Risk Factors for Preterm Birth

Many factors can cause or contribute to spontaneous premature delivery. Fetal fibronectin is one of the most powerful predictors of preterm birth before 32 weeks compared with traditional risk factors.1

NIH preterm prediction study: Risk factors for preterm birth1

Adapted from Goldenberg RL, Iams JD, Mercer BM, et al. The preterm prediction study: the value of new vs standard risk factors in predicting early and all spontaneous preterm births. Am J Public Health. 1998;88:233-238.

Fetal fibronectin is one of the most powerful predictors of preterm birth before 32 weeks.1

Other risk factors

  • Prior preterm birth — women with a prior preterm birth before 37 weeks have a rate of recurrent preterm birth as high as 55%.2 The risk of recurrent preterm birth rises with the number of prior preterm births.3 Risk also increases as the gestational age of the prior preterm birth decreases.4,5
  • Short cervix — as the cervical length decreases, the relative risk of preterm birth increases.3 There is a 5-fold increase in risk of preterm delivery before 35 weeks among women with a cervical length of 2.0 cm vs women with a cervical length of 4.0 cm.6
  • Multiples — another risk factor for preterm birth is having multiples. Between 1980 and 2004, the rates of twin births rose from 18.9 to 32.2 per 1000 live births.7 Approximately 60% of twin births occur before 37 weeks, and 12% of twin births occur before 32 weeks.8
  • Symptoms — contractions, cramping, bleeding, and statements such as “I just don’t feel good” are symptoms of preterm labor. In patients with symptoms and a positive fFN test, 44.7% will deliver before 37 weeks.9

The role of fetal fibronectin in predicting preterm birth

Fetal fibronectin is the single common biochemical marker for all 4 mechanisms of preterm birth.10 Fetal fibronectin can often be detected before the biophysical markers.11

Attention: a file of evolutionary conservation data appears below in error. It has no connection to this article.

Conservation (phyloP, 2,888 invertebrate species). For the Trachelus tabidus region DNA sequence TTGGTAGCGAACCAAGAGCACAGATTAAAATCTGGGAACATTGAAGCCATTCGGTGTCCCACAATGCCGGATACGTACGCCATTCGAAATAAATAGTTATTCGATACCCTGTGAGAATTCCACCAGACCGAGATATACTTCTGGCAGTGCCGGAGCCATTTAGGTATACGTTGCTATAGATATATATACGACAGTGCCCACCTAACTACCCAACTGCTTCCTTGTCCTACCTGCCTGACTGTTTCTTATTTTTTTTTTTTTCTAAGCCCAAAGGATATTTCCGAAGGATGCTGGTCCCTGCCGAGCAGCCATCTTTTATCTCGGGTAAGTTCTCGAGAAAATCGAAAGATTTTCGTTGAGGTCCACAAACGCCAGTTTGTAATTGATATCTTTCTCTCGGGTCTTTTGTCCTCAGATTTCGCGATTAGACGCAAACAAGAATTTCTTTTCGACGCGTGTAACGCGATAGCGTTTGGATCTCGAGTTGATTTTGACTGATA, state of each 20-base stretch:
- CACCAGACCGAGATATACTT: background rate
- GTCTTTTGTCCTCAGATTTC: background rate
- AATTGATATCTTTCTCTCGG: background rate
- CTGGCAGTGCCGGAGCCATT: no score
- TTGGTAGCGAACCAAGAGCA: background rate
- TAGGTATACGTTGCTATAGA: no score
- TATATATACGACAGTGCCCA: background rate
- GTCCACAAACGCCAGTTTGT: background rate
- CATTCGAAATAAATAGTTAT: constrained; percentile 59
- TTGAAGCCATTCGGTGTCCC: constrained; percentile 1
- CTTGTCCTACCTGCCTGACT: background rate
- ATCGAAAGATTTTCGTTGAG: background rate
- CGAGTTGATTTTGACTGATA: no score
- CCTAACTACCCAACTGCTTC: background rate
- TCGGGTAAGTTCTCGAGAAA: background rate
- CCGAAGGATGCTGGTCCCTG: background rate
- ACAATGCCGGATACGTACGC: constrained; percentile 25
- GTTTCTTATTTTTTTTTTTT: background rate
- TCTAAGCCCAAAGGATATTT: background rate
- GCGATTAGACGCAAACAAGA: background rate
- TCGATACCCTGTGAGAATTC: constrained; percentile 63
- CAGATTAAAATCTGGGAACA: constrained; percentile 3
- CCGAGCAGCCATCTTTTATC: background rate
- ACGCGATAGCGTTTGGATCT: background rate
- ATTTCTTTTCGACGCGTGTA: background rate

References

  1. Goldenberg RL, Iams JD, Mercer BM, et al. The preterm prediction study: the value of new vs standard risk factors in predicting early and all spontaneous preterm births. Am J Public Health. 1998;88:233-238. 
  2. Meis PJ, Klebanoff M, Thom E, et al. Prevention of recurrent preterm delivery by 17 alpha-hydroxyprogesterone caproate. N Engl J Med. 2003;348:2379-2385.
  3. Iams JD, Goldenberg RL, Mercer BM, et al. The Preterm Prediction Study: recurrence risk of spontaneous preterm birth. Am J Obstet Gynecol. 1998;178:1035-1040
  4. Adams MM, Elam-Evans LD, Wilson HG, Gilbertz DA. Rates of and factors associated with recurrence of preterm delivery. JAMA. 2000;283:1591-1596.
  5. Mercer BM, Goldenberg RL, Moawad AH, et al. The preterm prediction study: effect of gestational age and cause of preterm birth on subsequent obstetric outcome. Am J Obstet Gynecol. 1999;181:1216-1221.
  6. Iams JD, Goldenberg RL, Meis PJ, et al. The length of the cervix and the risk of spontaneous premature delivery. N Engl J Med. 1996;334(9):567-572. 
  7. Martin JA, Hamilton BE, Sutton PD, et al. Births: Final data for 2004. Natl Vital Stat Rep. 2006;55(1):1-102.
  8. Singer E, Pilpel S, Bsat F, et al. Accuracy of fetal fibronectin to predict preterm birth in twin gestations with symptoms of labor. Obstet Gynecol. 2007;109(5):1083-1087.
  9. Peaceman AM, Andrews WW, Thorp JM, et al. Fetal fibronectin as a predictor of preterm birth in patients with symptoms: a multicenter trial. Am J Obstet Gynecol. 1997;177:13-18.
  10. Rapid fFN for the TLIIQ System [package insert]. AW-04196-002, Rev. 003. Marlborough, MA: Hologic, Inc.; 2015.
  11. Lockwood CJ, Kuczynski E. Risk stratification and pathological mechanisms in preterm delivery. Paediatr Perinat Epidemiol. 2001;15(suppl 2):78-89.

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